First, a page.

It’s an occurrence that’s happened just once in the history of the NFL: a franchise selects a player in the first round from the same university, three years in a row. That’s the scenario the Kansas City Chiefs have found themselves in the last three years as they tapped into the LSU pipeline to construct a rebuilding project that brought them wide receiver Dwayne Bowe (23rd overall in 2007), defensive tackle Glenn Dorsey (5th overall in 2008) and defensive end Tyson Jackson (3rd overall in 2009). This blueprint probably wasn’t by design; it’s just how the organizational flow chart was mapped. And when you browse the prospect landscape in Kansas City, all three players play a huge role in the Chiefs rebirth, and all deserve to be featured in the top five.
Of the three, Bowe is the most explosive and the one that has the best chance to become the top player in the league at his position, which is why he’s unquestionably the top prospect in the organization. Bowe has been the Chiefs’ best offensive weapon, despite not having a bonafide starting quarterback throwing him the ball. Even though there hasn’t been an elite quarterback behind center, Bowe has managed to catch 156 passes for 2,017 yards and 12 touchdowns in his first two seasons. But for Bowe to stay consistent and fulfill his ultimate promise, it was a priority for the Chiefs front office to supply the offense with a quarterback the team can trust, and newly hired General Manager Scott Pioli, formerly of the New England Patriots, traded for his guy, Matt Cassel. Entering his third year, Bowe has gotten off to a slow start under new head coach Todd Haley. In training camp, Bowe was demoted to the second and third team offensive unit, but to expect him to stay there when the season starts is a stretch. This could be an attempt to motivate Bowe at a time where players are trying to stay fresh and healthy. With Cassel at the helm, Bowe could easily exceed the 86-catch, 1,022-yard, seven-touchdown performance he put together in ’08 this season.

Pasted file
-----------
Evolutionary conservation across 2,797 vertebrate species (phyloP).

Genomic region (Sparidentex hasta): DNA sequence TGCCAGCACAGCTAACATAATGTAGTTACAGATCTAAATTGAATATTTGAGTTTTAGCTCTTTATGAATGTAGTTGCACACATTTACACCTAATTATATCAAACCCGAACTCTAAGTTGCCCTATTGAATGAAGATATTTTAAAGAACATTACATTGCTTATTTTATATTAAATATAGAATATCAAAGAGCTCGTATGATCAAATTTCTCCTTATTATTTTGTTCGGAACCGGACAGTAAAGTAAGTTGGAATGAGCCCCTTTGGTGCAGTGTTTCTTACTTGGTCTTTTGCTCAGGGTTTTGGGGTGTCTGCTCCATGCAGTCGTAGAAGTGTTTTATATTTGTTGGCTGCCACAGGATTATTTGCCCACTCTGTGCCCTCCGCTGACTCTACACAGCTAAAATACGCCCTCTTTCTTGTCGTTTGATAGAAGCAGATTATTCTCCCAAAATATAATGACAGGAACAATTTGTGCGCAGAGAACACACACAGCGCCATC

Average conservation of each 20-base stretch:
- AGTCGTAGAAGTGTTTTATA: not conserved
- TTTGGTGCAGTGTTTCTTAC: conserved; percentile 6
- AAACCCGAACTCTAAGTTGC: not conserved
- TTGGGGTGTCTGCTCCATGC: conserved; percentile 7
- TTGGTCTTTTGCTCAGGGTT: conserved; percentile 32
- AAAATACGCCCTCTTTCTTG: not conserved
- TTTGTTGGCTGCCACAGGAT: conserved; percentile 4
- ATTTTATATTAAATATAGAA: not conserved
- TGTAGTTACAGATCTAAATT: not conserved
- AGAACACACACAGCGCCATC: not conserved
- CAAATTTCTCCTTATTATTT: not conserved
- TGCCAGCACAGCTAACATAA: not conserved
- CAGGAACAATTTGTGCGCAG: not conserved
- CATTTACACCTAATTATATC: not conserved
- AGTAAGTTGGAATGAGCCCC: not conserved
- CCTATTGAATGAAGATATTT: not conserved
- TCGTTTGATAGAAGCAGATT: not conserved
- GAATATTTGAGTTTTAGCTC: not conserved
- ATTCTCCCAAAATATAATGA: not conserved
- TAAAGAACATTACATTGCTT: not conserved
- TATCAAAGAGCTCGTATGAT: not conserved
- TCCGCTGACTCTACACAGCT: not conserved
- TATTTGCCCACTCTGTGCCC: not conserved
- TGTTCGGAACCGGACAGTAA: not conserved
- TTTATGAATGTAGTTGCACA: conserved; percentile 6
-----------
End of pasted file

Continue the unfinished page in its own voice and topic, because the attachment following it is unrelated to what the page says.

Before analyzing the other two LSU standouts, the second rated prospect in the organization is also a former first round pick, offensive tackle Branden Albert. At 6-foot-5, 316 pounds, Albert was a three-year starter at Virginia before declaring for the draft following his junior season. A versatile lineman who can play inside or outside, Albert found a home at left tackle in his first year in the league. Albert started 15 games and was inactive for one game during his rookie year at left tackle, and was a solid performer allowing just 4.5 sacks. Starting as a rookie and performing well will benefit Albert as he enters his second season. Albert’s development is extremely important to the team in ’09 as it will have a direct reflection on how well Cassel performs on offense. In New England, Cassel was fortunate to have a solid veteran group protecting him, and even though there are a couple of veterans upfront for the Chiefs, Albert is the key to his success.